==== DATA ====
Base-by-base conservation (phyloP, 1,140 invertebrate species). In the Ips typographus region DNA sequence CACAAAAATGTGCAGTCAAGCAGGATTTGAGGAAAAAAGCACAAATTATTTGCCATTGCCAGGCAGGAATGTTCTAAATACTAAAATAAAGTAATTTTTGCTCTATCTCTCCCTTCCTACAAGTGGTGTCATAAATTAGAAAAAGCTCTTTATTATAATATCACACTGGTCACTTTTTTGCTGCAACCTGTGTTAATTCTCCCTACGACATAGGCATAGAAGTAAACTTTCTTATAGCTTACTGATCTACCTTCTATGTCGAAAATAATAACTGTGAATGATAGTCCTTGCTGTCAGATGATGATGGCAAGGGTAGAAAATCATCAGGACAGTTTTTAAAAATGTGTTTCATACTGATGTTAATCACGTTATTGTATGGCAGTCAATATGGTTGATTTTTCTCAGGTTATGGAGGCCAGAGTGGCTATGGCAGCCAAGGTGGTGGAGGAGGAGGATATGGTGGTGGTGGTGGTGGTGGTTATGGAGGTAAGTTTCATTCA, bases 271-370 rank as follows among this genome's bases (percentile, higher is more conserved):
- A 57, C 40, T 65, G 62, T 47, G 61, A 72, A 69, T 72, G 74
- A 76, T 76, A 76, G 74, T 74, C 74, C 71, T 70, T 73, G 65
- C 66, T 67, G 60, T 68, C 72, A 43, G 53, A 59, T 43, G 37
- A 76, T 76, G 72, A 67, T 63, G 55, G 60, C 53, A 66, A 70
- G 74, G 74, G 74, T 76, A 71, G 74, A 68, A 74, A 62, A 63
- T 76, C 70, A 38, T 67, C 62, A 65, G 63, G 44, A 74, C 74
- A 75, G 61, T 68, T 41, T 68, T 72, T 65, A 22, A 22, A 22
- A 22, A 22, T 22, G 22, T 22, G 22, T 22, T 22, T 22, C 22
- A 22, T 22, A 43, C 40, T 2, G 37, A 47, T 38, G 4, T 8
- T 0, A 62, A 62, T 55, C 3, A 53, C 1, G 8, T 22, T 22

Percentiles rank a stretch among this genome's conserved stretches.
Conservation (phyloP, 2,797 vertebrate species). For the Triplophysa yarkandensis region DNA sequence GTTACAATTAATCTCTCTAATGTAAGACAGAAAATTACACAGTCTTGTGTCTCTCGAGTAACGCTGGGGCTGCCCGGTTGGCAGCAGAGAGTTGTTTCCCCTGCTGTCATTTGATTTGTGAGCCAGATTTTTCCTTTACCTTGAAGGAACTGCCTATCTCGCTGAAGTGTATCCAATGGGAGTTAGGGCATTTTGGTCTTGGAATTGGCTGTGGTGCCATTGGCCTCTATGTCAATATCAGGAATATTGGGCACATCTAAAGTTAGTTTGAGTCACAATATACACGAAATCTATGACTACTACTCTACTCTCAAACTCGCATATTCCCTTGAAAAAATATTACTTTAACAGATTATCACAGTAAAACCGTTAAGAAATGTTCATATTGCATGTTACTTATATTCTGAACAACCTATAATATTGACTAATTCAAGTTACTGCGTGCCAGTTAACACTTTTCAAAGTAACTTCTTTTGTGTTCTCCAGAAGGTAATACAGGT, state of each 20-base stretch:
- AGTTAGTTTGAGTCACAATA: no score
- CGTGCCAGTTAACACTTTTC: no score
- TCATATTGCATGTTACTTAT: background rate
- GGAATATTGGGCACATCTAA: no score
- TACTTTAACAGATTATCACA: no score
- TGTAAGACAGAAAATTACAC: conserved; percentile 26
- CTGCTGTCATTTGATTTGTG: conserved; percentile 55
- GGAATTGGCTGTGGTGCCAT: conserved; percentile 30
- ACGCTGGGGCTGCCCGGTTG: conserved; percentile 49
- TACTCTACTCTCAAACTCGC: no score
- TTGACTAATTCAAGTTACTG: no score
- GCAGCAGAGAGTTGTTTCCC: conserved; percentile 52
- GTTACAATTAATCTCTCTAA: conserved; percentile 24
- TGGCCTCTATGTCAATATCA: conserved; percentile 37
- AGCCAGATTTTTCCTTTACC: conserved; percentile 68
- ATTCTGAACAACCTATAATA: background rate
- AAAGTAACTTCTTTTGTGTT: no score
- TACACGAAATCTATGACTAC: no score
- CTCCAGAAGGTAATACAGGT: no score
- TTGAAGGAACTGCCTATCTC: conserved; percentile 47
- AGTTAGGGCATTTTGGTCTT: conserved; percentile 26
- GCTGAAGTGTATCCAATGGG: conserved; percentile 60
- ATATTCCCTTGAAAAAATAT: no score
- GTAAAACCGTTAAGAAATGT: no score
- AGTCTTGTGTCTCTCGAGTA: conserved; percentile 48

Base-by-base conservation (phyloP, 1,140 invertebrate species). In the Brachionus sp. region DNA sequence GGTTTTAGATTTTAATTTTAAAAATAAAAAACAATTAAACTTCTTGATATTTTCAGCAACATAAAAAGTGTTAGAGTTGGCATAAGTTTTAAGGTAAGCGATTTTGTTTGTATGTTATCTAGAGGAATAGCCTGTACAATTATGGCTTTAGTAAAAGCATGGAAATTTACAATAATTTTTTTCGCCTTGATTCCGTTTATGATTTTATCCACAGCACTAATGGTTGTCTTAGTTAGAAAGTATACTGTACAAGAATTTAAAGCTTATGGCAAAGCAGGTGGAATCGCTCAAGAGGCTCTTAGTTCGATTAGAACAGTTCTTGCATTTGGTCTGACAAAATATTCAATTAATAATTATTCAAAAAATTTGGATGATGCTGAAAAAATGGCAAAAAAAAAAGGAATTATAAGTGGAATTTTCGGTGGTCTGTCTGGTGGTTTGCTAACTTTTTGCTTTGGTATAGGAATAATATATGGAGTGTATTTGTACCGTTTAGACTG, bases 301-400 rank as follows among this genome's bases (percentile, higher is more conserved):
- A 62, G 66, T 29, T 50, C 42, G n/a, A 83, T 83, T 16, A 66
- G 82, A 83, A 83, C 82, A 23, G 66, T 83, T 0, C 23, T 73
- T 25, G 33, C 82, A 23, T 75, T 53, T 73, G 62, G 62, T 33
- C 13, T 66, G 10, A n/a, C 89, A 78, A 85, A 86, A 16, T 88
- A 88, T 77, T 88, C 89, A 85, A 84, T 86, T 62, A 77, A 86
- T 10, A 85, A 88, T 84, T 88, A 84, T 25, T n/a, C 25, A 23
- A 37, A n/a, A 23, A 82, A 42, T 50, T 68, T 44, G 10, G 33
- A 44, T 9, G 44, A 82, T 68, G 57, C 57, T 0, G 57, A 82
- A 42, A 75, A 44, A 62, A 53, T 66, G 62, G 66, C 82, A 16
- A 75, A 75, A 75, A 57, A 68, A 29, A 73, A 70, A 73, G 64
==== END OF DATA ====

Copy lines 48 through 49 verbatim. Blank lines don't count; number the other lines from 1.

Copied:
- A 42, A 75, A 44, A 62, A 53, T 66, G 62, G 66, C 82, A 16
- A 75, A 75, A 75, A 57, A 68, A 29, A 73, A 70, A 73, G 64